Natural Environment Murchison

Climate

The climate of the Murchison is semi-arid to arid, with hot summers and mild winters. Temperatures are highest between January and February, during this time inland average temperatures generally exceed 37°C. Due to sea breezes, coastal temperatures are kept well below those inland. Average winter temperatures average below 18°C in. The average annual rainfall of the Murchison is between 190 mm to 250 mm Rainfall in the Murchison is unreliable. Most of the rainfall occurs in winter and most years there is a dry period of 4 to 6 months.

Rivers

The watercourses of the Murchison are ephemeral, meaning the rivers dry up for at least part of the year. The major catchment of the region is the Murchison River catchment.The Murchison River Basin has a total area of approximately 91,000 km2 and discharges into the Indian Ocean at Kalbarri. It includes tributaries of the Sandford, Roderick, Yalgar and Hope rivers.

Wetlands

Although much of the subregion’s surface water is ephemeral, there are a number of permanent pools and soaks that survive the summer as wetlands. Wetlands of national significance in the Murchison subregion are Hamelin Pool, Murchison River (lower reaches), Anneen Lake (Lake Nannine), Breberle Lake, Lake Ballard, Lake Barlee, Lake Marmion and Wooleen Lake.

Murchison_2012_4

Murchison River in low flow. Photo taken by Melanie Strang

The climate of the Murchison is semi-arid to arid, with hot summers and mild winters. Temperatures are highest between January and February, during this time inland average temperatures generally exceed 37°C. Due to sea breezes, coastal temperatures are kept well below those inland. Average winter temperatures average below 18°C in. The average annual rainfall of the Murchison is between 190 mm to 250 mm Rainfall in the Murchison is unreliable. Most of the rainfall occurs in winter and most years there is a dry period of 4 to 6 months.

Rivers

The watercourses of the Murchison are ephemeral, meaning the rivers dry up for at least part of the year. The major catchment of the region is the Murchison River catchment.The Murchison River Basin has a total area of approximately 91,000 km2 and discharges into the Indian Ocean at Kalbarri. It includes tributaries of the Sandford, Roderick, Yalgar and Hope rivers.

Wetlands

Although much of the subregion’s surface water is ephemeral, there are a number of permanent pools and soaks that survive the summer as wetlands. Wetlands of national significance in the Murchison subregion are Hamelin Pool, Murchison River (lower reaches), Anneen Lake (Lake Nannine), Breberle Lake, Lake Ballard, Lake Barlee, Lake Marmion and Wooleen Lake.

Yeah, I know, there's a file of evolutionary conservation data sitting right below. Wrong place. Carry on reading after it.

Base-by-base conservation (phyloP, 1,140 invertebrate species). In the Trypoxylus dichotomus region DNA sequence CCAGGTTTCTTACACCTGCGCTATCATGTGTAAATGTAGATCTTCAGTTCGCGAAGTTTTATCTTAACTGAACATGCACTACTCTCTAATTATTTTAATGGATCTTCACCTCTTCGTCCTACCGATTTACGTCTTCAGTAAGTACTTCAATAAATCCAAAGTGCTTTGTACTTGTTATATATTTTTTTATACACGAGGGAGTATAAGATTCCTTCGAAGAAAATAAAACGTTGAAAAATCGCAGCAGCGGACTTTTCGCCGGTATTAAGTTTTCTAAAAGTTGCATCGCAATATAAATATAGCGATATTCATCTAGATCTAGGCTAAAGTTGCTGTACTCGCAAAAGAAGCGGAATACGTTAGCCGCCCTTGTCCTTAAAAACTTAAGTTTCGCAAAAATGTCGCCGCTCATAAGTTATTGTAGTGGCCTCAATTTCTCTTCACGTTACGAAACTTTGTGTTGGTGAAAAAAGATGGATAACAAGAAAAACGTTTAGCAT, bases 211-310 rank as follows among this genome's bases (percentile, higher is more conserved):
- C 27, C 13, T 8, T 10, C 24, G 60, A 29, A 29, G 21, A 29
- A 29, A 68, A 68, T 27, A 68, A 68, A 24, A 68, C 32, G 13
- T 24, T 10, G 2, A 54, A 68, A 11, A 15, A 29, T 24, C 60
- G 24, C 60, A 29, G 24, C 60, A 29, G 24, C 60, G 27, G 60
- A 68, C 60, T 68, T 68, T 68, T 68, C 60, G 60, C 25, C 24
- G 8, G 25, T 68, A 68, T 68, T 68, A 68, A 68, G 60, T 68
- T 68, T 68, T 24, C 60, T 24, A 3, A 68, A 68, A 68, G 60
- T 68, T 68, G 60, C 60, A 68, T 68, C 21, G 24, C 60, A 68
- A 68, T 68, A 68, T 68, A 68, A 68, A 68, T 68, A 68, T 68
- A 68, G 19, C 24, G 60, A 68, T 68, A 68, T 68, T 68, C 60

Coastline

The major area of coastline in the Murchison subregion is the Shark Bay World Heritage Area. The Shark Bay World Heritage Area is Australia’s largest enclosed marine embayment. It covers an area more than 2.2 million hectares and has a coastline greater than 1,500 km long.

Flora and Fauna

The biodiversity of the Murchison is rich and varied across extensive terrestrial ecosystems. The Shark Bay World Heritage Area is an exceptional marine and coastal zone.

This subregion contains 18 species of Declared Rare Flora (DRF), 95 Priority One Flora, 49 Priority Two Flora, 142 Priority Three Flora and 26 Priority Four Flora. There are no threatened ecological communities known to occur here.

Vegetation

Vegetation is predominantly chenopod and Acacia shrublands and woodlands, however many other vegetation types can be found within this region. The Murchison subregion is essentially Western Australia’s mulga region.

Vegetation within this subregion is closely associated with the climate, geology and soils. Mulga low woodlands are supported by areas of outcropping rock with skeletal soils. On calcareous soils there are hummock grasslands and saltbush shrublands while on saline alluvium areas there are samphire (Halosarcia sp.) low shrubland. To the east of the subregion, mallee-mulga parkland over hummock grassland is supported by red sand plains. The lake margins in the Murchison are dominated by lignum (Muehlenbaeckia cunninghamii) and low open woodland of river red gum (Eucalyptus camuldulensis).

IBRA Subregions

The Murchison contains two IBRA sub-regions: Murchison and Yalgoo. To read more about IBRA subregions, and to access the Australian Government's detailed descriptions of each, see the IBRA subregions page.